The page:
Big Old Trees (2/kit)
Size: 7" - 7 ½"
Item: TK 26
Series: Large Tree Kits
Woodland Scenics was an early pioneer of metal model tree models. This kit includes 2 bendable and paintable lead-free metal tree armatures and dark green Foliage of 7 to 7 ½ inches.
So, you’ve just built your masterpiece and now you want to display it with scenery. And you’re at your LHS (local hobby shop) or a model show and you are simply bewildered by all of the tree models available. What do the kits look like built-up? Let’s see, welcome to this demonstration of Woodland Scenics Big Old Trees!
Woodland Scenics is a pioneer of realistic model scenery. I have been buying their trees and groundcover, buildings and accessory products for my railroad and dioramas over thirty years ago. Woodland Scenics expanded their product lines to include cast metal buildings and vehicles, man-made scenery (a.k.a., junk piles), hundreds of plastic figures, glues, water simulating resins, plastic vehicles, plastic trees, static grass and natural fiber grass, rock molds, talus, earth color paints, foam layout terrain systems, and a series of craft and hobby sets.
7"- 7 ½" Big Old Trees
First, some safety information. Many models are made of soft metal. Soft metal used to mean lead. Woodland Scenics notes on their website that their 7"- 7 ½" Big Old Trees (2/kit) models are now made of lead-free metal. I do not know when they made the change from lead although the label on my box is dated 1991 and warns that the models contain lead. Please read the labels. Wash your hands after handling any of these items.
Two big old deciduous trees are in the box with a sheet of foliage foam and an instruction sheet. Fine bark detail is cast on part of the trunks; about 1/3 of the trunk does not have bark detail. I considered roughing up the soft metal with a wire brush. A seam line runs along the structure. I did not think it looked significant enough to cut away.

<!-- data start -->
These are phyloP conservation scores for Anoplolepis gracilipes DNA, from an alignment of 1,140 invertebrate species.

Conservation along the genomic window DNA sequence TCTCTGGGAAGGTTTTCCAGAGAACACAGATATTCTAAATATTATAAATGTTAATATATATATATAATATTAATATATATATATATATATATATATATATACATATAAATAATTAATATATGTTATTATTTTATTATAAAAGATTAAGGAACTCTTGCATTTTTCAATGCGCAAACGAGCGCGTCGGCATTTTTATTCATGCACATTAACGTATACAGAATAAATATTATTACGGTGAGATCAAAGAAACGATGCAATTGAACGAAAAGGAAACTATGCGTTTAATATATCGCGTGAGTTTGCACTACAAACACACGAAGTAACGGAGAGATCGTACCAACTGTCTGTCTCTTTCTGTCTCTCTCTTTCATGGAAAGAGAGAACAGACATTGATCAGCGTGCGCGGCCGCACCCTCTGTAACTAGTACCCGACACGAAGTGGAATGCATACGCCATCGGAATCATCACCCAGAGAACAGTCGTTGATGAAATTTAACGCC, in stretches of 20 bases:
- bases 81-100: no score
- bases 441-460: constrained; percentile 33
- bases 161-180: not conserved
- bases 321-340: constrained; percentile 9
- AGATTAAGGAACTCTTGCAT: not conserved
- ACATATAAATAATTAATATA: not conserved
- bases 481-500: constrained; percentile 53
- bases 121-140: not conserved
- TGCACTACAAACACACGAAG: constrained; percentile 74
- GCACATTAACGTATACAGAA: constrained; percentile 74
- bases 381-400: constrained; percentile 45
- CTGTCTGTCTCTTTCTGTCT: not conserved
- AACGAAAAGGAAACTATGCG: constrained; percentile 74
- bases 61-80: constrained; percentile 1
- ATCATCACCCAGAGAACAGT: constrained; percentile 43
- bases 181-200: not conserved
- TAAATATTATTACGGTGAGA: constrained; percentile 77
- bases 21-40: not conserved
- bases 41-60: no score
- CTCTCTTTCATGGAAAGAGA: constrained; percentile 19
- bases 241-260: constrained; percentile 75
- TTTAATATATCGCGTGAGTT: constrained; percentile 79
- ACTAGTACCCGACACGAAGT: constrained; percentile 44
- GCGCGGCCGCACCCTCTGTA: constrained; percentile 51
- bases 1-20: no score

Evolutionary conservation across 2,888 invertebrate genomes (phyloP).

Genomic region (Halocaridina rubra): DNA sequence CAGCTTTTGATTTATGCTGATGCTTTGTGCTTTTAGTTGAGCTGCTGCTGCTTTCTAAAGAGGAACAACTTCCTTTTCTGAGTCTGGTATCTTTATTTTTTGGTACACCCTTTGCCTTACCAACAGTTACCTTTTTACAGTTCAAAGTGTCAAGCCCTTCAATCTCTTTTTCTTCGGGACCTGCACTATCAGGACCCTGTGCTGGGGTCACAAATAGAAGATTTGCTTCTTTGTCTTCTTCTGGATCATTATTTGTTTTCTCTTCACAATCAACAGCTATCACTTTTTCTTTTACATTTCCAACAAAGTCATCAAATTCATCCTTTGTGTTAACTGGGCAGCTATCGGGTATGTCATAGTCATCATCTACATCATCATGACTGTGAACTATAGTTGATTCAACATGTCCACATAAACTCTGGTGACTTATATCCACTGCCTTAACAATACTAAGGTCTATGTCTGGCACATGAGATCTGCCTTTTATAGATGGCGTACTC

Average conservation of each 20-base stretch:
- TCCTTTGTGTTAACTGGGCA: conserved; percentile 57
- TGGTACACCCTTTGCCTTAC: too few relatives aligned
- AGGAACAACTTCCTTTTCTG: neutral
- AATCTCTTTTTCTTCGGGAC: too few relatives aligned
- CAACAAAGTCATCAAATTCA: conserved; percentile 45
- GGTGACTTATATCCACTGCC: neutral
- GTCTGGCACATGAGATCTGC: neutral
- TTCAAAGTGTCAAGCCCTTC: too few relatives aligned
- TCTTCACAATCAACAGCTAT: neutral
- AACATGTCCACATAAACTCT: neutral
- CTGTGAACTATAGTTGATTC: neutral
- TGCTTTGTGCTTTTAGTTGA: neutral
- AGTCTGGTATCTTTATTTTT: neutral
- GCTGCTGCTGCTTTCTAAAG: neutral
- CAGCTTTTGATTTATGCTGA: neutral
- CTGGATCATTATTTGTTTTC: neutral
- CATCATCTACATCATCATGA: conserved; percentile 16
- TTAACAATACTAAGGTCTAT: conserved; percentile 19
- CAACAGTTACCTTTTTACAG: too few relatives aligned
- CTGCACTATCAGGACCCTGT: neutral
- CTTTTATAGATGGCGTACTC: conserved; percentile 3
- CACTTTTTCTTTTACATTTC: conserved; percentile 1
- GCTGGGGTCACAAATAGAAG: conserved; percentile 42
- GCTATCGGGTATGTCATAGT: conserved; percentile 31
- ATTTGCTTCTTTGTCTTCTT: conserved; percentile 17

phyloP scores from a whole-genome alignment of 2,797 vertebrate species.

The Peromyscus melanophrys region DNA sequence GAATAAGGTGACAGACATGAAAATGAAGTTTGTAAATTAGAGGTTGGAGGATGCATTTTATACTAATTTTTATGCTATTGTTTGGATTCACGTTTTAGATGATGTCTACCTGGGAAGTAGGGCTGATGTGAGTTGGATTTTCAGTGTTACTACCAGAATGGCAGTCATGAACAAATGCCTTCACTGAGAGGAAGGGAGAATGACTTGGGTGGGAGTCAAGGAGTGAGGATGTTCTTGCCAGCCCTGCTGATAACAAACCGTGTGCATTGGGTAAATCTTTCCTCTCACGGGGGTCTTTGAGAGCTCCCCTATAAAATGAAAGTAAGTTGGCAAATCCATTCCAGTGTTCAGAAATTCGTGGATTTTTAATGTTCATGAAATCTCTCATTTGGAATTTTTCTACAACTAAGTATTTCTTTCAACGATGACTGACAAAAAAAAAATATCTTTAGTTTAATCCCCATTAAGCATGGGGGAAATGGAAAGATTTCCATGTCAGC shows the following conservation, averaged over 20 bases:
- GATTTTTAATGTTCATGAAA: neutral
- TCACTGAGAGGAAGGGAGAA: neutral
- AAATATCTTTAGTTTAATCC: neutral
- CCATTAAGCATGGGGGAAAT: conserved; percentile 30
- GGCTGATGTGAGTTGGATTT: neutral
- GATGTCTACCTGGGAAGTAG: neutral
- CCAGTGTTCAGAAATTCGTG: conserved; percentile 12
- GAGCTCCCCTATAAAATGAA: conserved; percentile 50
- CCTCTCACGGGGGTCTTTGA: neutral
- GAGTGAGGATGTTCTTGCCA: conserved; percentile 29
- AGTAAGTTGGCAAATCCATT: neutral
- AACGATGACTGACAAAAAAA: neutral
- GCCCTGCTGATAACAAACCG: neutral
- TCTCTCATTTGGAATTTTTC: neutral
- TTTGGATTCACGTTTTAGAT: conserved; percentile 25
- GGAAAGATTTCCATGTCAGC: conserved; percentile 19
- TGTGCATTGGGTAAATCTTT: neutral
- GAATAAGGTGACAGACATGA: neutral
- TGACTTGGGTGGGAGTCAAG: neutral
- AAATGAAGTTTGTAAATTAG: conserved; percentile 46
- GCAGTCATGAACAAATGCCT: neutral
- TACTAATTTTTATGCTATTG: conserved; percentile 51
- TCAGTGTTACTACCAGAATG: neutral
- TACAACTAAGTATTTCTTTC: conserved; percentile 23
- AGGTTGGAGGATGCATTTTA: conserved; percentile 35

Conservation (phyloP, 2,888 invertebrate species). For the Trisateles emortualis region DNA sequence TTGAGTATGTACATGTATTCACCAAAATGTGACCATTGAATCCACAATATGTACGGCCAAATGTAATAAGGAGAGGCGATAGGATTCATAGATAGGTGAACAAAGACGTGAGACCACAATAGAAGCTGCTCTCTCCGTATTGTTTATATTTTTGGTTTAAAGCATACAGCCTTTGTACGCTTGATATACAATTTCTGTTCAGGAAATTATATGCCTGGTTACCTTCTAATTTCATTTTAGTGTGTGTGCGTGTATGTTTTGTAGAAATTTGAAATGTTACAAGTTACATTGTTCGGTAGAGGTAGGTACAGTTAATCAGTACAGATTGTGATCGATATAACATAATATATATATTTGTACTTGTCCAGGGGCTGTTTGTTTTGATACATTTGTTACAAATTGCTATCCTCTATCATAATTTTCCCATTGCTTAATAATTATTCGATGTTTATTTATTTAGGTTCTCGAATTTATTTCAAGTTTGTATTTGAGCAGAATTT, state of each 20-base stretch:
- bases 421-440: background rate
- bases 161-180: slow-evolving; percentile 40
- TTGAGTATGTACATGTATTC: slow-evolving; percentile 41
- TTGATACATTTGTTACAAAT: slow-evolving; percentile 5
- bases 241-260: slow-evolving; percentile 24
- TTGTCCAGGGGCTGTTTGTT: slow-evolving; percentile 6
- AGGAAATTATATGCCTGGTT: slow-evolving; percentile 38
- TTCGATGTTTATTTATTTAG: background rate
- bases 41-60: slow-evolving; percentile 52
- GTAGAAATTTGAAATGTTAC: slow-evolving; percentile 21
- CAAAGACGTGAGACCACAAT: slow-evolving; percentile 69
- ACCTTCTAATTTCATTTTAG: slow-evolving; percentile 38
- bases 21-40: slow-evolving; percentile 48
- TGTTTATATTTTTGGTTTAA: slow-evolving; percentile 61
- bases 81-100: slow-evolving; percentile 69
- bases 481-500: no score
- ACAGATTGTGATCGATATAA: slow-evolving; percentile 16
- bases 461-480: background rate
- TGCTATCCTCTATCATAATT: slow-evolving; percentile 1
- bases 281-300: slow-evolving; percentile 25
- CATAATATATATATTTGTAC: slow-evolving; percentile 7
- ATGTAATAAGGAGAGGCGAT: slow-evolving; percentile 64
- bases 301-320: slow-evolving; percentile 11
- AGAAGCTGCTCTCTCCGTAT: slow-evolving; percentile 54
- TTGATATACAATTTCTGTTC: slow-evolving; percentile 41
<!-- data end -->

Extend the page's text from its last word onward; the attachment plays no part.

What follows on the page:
The trees are packed in the box flat. You have to bend the boughs. Because of the casting mold, the boughs are only on two sides. Bend the armatures to the shape of the tree you want. Be careful as the smaller branches can break off easily.
After I bent the branches, I heavily coated the trees with a simulated rock spray paint. It did not seem to adhere to the lead well so I suggest first priming the trees with a conventional paint: I will on the next trees I make. After the faux stone paint dried it looked pretty good. One of the trees I later shot with a conventional light tan.
Following the directions I tore small pieces of foliage from the sheet. Stretch them out randomly and don’t worry about bits of foam falling off the fibers. You can use the detritus as leaf litter.
I stretched the foliage across branches coated with glue. Woodland Scenics tells us to trim away unwanted strands of foliage fiber and spray the foliage with hair spray, spray lacquers, etc., to help the foliage hold its shape.
The uniform color of the foliage is authentic, but bland. It is easy to sprinkle on random pieces of different colored material to simulate young, or dead, leaves.
Seven inches -- how tall is that in your scale?
* 1/32 to 1/35 = 18⅔ to 20 feet
* O (1/48) = 28 feet
* 1/72 = 42 feet
* HO (1/87) = 50¾ feet
* 1/100 = 70 feet
* 1/144 = 84 feet
These trees are basic structures. Without the foliage they look like a dead tree with all but the biggest branches blown off. You can add finer armatures made of wire, twine, natural material – whatever your pleasure. They can be enhanced. Different foliage and fiber can be added to build up the canopy the way you want to. These models are easy to use. They look good. Recommend.
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